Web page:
Dan Chamberlain writes:

I am working on a Bayesian analysis of some data from a randomized controlled trial comparing two different drugs for treating seizures in children. I have been using your book as a resource and I have a question about hierarchical modeling. If you have the time, I would greatly appreciate any advice you could provide.

There has been only one past study on the different effectiveness of these two drugs in children. As you say in section 5.7, it is difficult to determine how much pooling should occur with only two groups. This makes intuitive sense to me, because with only two groups, you are unable to estimate the spread of the underlying distribution. Would you still use a hierarchical model in this case? If so, what benefit does a hierarchical model provide? What I’m doing right now is using the earlier study to inform the priors and then using only a single-level model.

My reply:

My quick answer is that I do think a hierarchical model is appropriate here, but, with data on only 2 groups, it will be necessary to put strong prior information on the between-groups sd parameter tau. If you simply put the default uniform prior on that group-level scale parameter, all the posterior mass will be at tau = infinity, and you’ll do no pooling at all. Which in some cases might make sense but will discard information if the groups are known or strongly believed to be similar. I can see how this might not be so clear in our book because we have very little there on informative priors. Anyway, the benefit of the hierarchical model is that it gives you partial pooling and thus more efficient estimates of the parameters in each group. You just need to supply some prior information on how different the groups might be.

Now, at this point, you (or maybe not you, but someone else) might want to be a “tough guy” and say you want to be entirely data-based, you don’t want to do any partial pooling here, maybe you’re ok with hierarchical models with hyperparameters estimated from data but to put in strong prior information to enforce partial pooling, that’s a step too far. And you (or your hypothetical friend) can feel free to take this position, to decide that with J=2 you’re not gonna bother to do any pooling. But . . . you gotta look at the implications of such a policy. In practice, if you’re not allowing yourself to do hierarchical modeling, you’ll end up being wary of small groups because your simple completely unpooled estimates will be noisy. Hence you’ll end up aggregating your data in some way—across drugs, or across disparate groups of patients, or over time—in order to have enough of a sample size for the no-pooling approach to work. And then you’ll automatically be doing complete pooling within each of the groups that you’ve formed.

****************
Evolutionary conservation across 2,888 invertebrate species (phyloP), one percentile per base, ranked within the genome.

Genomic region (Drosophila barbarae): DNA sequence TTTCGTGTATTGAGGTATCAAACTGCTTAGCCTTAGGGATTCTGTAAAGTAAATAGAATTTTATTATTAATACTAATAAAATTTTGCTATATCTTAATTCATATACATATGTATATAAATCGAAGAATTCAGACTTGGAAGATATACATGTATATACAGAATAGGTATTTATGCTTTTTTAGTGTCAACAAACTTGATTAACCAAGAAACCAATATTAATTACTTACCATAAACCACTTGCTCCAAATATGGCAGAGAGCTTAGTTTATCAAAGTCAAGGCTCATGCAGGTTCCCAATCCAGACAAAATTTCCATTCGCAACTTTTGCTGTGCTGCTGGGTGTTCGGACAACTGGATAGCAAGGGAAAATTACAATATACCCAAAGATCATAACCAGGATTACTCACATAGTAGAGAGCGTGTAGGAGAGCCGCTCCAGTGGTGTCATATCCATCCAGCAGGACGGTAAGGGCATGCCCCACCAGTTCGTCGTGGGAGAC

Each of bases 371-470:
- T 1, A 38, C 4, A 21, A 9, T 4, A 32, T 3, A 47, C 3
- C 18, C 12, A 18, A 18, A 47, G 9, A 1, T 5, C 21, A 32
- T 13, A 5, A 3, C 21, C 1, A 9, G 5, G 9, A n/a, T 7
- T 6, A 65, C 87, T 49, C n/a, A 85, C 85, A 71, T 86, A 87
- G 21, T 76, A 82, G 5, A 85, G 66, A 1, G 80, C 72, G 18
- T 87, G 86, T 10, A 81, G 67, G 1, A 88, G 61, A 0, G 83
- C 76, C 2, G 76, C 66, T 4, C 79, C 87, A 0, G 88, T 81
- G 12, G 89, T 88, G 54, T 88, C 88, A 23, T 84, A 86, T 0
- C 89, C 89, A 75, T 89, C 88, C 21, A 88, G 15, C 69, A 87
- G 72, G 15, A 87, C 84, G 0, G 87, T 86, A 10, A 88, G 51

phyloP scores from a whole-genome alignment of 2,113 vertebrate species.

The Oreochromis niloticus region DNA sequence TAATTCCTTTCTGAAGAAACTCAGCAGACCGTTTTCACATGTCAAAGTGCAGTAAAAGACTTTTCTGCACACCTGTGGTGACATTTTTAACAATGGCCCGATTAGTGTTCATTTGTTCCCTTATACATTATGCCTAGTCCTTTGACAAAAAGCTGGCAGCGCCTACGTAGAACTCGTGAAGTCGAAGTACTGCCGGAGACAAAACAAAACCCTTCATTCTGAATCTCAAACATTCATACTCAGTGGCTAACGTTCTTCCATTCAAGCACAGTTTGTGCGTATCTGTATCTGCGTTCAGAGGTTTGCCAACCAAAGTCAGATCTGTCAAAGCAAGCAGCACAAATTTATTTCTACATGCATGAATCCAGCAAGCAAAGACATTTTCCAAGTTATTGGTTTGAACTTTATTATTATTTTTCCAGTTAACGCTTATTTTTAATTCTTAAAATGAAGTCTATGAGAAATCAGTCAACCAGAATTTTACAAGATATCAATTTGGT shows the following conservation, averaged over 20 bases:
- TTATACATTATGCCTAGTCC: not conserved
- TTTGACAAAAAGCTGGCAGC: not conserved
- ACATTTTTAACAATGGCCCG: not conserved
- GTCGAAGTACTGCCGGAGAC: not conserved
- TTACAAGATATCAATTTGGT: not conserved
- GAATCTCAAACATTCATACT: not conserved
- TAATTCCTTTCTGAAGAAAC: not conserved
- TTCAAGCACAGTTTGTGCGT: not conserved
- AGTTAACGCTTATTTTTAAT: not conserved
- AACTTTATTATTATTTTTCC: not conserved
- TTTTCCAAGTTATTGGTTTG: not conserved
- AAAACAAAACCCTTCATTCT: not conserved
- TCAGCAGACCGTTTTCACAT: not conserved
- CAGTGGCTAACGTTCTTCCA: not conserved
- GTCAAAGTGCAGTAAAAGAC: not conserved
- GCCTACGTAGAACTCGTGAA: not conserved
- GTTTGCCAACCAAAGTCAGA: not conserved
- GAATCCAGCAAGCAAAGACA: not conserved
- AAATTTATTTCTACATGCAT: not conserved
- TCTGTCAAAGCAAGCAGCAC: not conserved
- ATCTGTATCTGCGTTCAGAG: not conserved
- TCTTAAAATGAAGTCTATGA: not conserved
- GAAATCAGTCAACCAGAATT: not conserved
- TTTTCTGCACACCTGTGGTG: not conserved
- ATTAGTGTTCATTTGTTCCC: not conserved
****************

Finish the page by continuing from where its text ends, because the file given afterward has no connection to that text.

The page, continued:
As always, your endgame resources dictates your middlegame strategy. If you don’t have partial pooling in your toolkit, this restricts how you can analyze the data that do come in, and it will lead you to combine groups—and thus, to commit to complete pooling—ahead of time. Thus, a seemingly principled stand against any combination of information, can lead in practice to complete pooling and no modeling of variation at all.

Also we should be using informative priors for regression coefficients. But that’s another (related) story.

Chamberlain followed up:

This approach makes much more sense and I will switch to using a hierarchical model. Before, I was essentially using an informative prior to determine pooling by using a weighted version of the earlier study to define the prior for my single-level model. The approach you suggest makes the process more transparent and is more versatile. This leads to a couple of follow-up questions:

1. Now that I have a hierarchical model, should I focus on reporting the hyperparameter that describes the average success of a drug across different trials or the result for my specific trial adjusted by pooling?

2. In “Berry DA. Bayesian clinical trials. Nat Rev Drug Discov. 2006 Jan;5(1):27–36.”, Berry recommends doing sensitivity analysis on the priors. Since my informative prior is going to dictate the amount of pooling, would you find it useful to report the results with different priors?

My reply:

1. If you only have J=2, I don’t think you’ll get that much out of reporting inference for the hyper-variance. Probably best to report inference for the two conditions of interest.

2. Sure, that’s fine, especially given that you can consider “no pooling” (tau=infinity) and “complete pooling” (tau=0) as special-case extremes.

“Hence you’ll end up aggregating your data in some way—across drugs, or across disparate groups of patients, or over time—in order to have enough of a sample size for the no-pooling approach to work.”

To say that the no-pooling approach doesn’t work often amounts to the reviewers or investigators not believing the results because there is “not enough data” in some qualitative sense. I understand that aggregation, and thus complete pooling, is often done in response, but I’d appreciate some good examples to share with my colleagues.

What do you think about fixing the group-level variance, rather than estimating it? Even something like a very informative inverse-gamma prior isn’t going to let you wring a reliable estimate out of two groups, so why not pick a a plausible value and fix the variance for “regularization” purposes?

Corson:

With only 2 groups, you need strong prior information on the between-group variance. Setting the between-group variance to a fixed variance is an example of a very strong prior, which can indeed make sense in many examples.